1. Main Approach
Taken from a discussion on mihini-dev mailing list, kudos to ffleutot.
There are 3 families of Git workflows: merge, rebase, and pull requests.
- Merge workflows show branching and merging in the public repository. They represent the way we develop more truthfully, but they tend to turn into an unreadable spaghetti mess.
- In rebase workflows, before committing a set of changes, we graft them onto the top of the master branch *at commit time*, rather than when the feature's development started. It forces to rewrite history, but rewritten history is more readable.
- Finally, pull requests is the Linux way: there's only one integrator per authoritative repo, he pulls changes from development repos when he receives pull requests. To me, it seems both over-engineered for a project of our size, and at odds with Eclipse's habits of trusting several committers on a project.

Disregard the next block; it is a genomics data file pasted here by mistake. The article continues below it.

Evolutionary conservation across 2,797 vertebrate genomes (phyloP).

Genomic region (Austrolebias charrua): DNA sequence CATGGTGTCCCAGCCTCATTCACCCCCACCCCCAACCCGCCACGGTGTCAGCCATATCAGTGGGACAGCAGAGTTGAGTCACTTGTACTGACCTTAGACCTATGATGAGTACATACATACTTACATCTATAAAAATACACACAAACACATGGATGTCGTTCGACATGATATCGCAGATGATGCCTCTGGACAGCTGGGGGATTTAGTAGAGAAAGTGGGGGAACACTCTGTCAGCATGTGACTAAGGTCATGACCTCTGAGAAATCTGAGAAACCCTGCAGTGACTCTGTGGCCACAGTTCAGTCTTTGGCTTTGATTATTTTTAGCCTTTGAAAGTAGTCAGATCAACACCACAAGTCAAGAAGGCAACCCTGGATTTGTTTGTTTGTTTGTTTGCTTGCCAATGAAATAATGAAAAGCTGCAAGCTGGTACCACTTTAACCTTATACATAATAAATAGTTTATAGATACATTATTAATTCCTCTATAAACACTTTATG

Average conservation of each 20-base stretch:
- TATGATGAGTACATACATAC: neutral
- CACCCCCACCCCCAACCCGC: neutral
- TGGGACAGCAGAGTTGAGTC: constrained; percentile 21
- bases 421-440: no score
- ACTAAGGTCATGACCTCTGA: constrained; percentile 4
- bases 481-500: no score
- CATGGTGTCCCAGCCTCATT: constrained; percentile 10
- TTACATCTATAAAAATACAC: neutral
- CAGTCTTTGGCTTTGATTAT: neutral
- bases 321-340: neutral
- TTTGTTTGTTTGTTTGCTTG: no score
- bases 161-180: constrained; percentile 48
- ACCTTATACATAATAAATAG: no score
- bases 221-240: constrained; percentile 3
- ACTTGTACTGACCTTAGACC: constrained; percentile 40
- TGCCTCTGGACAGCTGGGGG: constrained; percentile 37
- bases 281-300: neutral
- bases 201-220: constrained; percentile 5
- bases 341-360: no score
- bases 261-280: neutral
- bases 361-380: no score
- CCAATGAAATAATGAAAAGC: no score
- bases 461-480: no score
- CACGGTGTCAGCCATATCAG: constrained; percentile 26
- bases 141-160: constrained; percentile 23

Our Choice: We want our Git history to be welcoming to other people, i.e. readable. The normal workflow should be the rebase one, and each commit should make sense by itself functionally (fixing one bug, providing one feature). In exceptional cases, where long developments went on in parallel for a long time, it makes sense to show the parallelism through a merge, but this should be the exception, not the rule.